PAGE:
The Academy Awards aren’t necessarily broken, but that hasn’t stopped seemingly everyone responsible for this year’s ceremony (5 p.m. Sunday, ABC) from spinning The Wheel O’ Random Ideas in search of a fix.
A new award for best popular film. Letting only Lady Gaga and Kendrick Lamar perform their nominated songs while briefly mentioning the other three contenders. Presenting the awards for cinematography, film editing, live-action short and makeup and hairstyling during commercial breaks, with the winning moments — minus the long walks to the podium — airing later in the show to save time.
Academy leaders eventually abandoned those announced changes after Hollywood insiders howled as though someone proposed a ban on sequels.
The idea of tinkering with some of the show’s 24 awards, though, actually has some merit.
The Academy’s proposal just didn’t go far enough.
The Grammy Awards doled out 84 trophies this month, yet only nine made the cut for the TV broadcast. Everything else was presented during a separate event, dubbed the Premiere Ceremony, that took place hours before. Luis Miguel’s award for best regional Mexican music album (including Tejano) doesn’t come with an asterisk on it just because he didn’t receive it during the main ceremony. The same goes for Jimmy Carter’s award for best spoken word album. A Grammy is still a Grammy. By focusing solely on the more mainstream awards, the show had plenty of room to entertain.
On the TV side, the Emmy Awards are really three ceremonies, including the Creative Arts Awards, which take place on consecutive nights the weekend before the main event. You don’t hear winners at those earlier events bellyaching. They’re just ecstatic to have an Emmy.
What’s that you say? You can’t remove categories from Oscar night? Tell that to the Academy Honorary Award, the Jean Hersholt Humanitarian Award and the Irving G. Thalberg Memorial Award. Those lifetime achievement honors were bounced from the broadcast in 2009 and given their own ceremony, the Governors Awards.
All the Academy really needs to do is move most of the technical categories to the Governors Awards, televise it somewhere and call it a day.
Know the difference between sound editing and sound mixing? Exactly. Buh-bye. Visual effects? See ya. Production design and costume design? Gone and goner.
Clear out that slog in the middle of the Oscars, that period when many viewers can go two hours without seeing anyone recognizable honored, and use it to celebrate the nominees in the acting, directing and best picture categories.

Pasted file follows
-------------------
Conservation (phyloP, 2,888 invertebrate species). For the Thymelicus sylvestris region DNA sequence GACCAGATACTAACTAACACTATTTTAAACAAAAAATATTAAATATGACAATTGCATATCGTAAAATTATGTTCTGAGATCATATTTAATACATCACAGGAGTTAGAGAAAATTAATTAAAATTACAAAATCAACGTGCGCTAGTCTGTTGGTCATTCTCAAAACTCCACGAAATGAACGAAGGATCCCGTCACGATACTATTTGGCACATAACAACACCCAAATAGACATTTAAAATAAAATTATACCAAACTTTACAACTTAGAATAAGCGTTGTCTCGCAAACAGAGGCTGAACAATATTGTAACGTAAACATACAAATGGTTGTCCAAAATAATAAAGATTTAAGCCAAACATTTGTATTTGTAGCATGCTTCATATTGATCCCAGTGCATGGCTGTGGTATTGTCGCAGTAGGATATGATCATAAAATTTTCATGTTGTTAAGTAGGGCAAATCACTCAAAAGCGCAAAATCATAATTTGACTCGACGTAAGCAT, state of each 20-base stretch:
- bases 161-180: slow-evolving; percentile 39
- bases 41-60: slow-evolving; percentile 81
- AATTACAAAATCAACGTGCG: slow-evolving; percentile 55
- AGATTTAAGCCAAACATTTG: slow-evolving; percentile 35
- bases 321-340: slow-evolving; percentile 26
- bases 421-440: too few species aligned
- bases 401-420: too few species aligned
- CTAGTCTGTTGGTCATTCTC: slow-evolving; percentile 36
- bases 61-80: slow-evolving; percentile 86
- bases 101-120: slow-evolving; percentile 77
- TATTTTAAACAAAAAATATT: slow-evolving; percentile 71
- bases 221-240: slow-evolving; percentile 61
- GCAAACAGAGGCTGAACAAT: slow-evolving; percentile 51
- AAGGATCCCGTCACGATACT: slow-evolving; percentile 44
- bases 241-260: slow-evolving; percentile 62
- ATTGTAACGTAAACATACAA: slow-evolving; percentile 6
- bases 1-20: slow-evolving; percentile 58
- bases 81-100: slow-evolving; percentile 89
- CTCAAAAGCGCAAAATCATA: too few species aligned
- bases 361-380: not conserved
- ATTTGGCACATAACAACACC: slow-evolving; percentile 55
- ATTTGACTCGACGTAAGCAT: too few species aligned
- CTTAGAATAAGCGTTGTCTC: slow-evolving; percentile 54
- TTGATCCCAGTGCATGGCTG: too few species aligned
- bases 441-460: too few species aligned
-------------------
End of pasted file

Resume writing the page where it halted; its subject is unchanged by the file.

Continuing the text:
Let viewers get familiar with some of the newer nominees, such as “Roma’s” acting duo of Yalitza Aparicio and Marina de Tavira. Good luck finding someone who can tell you what “At Eternity’s Gate,” which landed Willem Dafoe a best actor nomination, is about. So tell some of these stories through more than just a 15-second clip.
Give viewers a reason to care, and give them a reason to watch when they could easily save three or more hours by just streaming the most noteworthy acceptance speeches come Monday morning.
This isn’t a case for eliminating any categories.
And it certainly isn’t about demeaning anyone’s Oscar.
The fact that Roberto Benigni has one already took care of that.
How to freshen up the Oscars
There’s no telling if any of these ideas were considered as ways to shorten the Academy Awards, increase their entertainment factor or attract new viewers — but they should have been:
Booze. People don’t need to see Glenn Close doing a kegstand, but that open bar sure seems to loosen up the Golden Globes.
Penalties. Nobody cares about your agents, managers or publicists. Rattle off three consecutive names in your acceptance speech, and you’re barred from working again until you make a movie with Rob Schneider.
Better seating. If producers really want to tighten up the ceremony, maybe they shouldn’t stash the more obscure nominees so far away they’d might as well be inside the Hooters across the street. Barring that …
Zip lines. Get the winners to the stage faster than ever before.
Do-overs. Convene a panel to rectify some of the Oscars’ biggest travesties — “Citizen Kane” losing out to “How Green Was My Valley,” “Pulp Fiction” being denied by “Forrest Gump,” “Brokeback Mountain” being passed over in favor of “Crash,” etc. — with a special Academy Award each year.
Lean into the Netflix thing. “Roma” is the streaming giant’s first best picture nominee, and it surely won’t be the last. Celebrate that achievement with tie-ins to Netflix’s “Black Mirror: Bandersnatch,” by letting viewers choose their own winners and see the resulting acceptance speeches, or “Bird Box,” by blindfolding the nominees in each category and letting the first one to grab the Oscar keep it.
The “Black Panther” Rule. Much like the ability to battle in a shallow lagoon for the right to reign over Wakanda, allow any losing nominee to challenge that category’s winner.